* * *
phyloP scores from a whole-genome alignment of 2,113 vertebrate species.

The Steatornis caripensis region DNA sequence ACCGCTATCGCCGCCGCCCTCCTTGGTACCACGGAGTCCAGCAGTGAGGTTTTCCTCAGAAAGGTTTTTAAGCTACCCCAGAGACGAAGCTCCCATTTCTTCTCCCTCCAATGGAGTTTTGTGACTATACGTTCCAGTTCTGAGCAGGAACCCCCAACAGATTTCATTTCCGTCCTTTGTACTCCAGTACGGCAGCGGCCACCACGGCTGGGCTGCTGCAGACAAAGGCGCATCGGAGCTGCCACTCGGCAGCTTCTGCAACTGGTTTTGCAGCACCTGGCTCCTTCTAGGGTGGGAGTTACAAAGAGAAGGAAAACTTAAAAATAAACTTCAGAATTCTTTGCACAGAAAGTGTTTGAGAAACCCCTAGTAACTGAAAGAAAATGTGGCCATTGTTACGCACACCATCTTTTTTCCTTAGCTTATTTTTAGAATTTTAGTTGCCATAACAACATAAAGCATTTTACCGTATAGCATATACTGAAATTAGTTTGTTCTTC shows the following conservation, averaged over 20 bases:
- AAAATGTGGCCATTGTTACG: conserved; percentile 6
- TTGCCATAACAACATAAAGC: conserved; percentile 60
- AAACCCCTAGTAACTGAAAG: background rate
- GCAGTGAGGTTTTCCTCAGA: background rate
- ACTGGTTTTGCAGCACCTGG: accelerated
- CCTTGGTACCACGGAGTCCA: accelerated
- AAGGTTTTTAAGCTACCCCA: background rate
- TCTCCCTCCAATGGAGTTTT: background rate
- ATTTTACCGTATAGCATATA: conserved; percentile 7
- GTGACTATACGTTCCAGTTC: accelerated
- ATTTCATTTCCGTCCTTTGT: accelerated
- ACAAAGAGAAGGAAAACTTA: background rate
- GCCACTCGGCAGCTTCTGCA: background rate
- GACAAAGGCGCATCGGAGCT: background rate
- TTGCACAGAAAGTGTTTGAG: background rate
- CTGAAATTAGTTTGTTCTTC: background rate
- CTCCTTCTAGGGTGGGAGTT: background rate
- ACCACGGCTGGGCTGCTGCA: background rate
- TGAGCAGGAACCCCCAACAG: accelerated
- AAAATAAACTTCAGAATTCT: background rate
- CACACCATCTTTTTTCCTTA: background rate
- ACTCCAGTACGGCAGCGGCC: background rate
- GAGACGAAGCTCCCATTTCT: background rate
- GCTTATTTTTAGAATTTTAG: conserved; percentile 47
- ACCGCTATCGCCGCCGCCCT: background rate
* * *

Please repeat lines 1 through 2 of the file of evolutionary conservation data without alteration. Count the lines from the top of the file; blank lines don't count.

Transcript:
phyloP scores from a whole-genome alignment of 2,113 vertebrate species.

The Steatornis caripensis region DNA sequence ACCGCTATCGCCGCCGCCCTCCTTGGTACCACGGAGTCCAGCAGTGAGGTTTTCCTCAGAAAGGTTTTTAAGCTACCCCAGAGACGAAGCTCCCATTTCTTCTCCCTCCAATGGAGTTTTGTGACTATACGTTCCAGTTCTGAGCAGGAACCCCCAACAGATTTCATTTCCGTCCTTTGTACTCCAGTACGGCAGCGGCCACCACGGCTGGGCTGCTGCAGACAAAGGCGCATCGGAGCTGCCACTCGGCAGCTTCTGCAACTGGTTTTGCAGCACCTGGCTCCTTCTAGGGTGGGAGTTACAAAGAGAAGGAAAACTTAAAAATAAACTTCAGAATTCTTTGCACAGAAAGTGTTTGAGAAACCCCTAGTAACTGAAAGAAAATGTGGCCATTGTTACGCACACCATCTTTTTTCCTTAGCTTATTTTTAGAATTTTAGTTGCCATAACAACATAAAGCATTTTACCGTATAGCATATACTGAAATTAGTTTGTTCTTC shows the following conservation, averaged over 20 bases: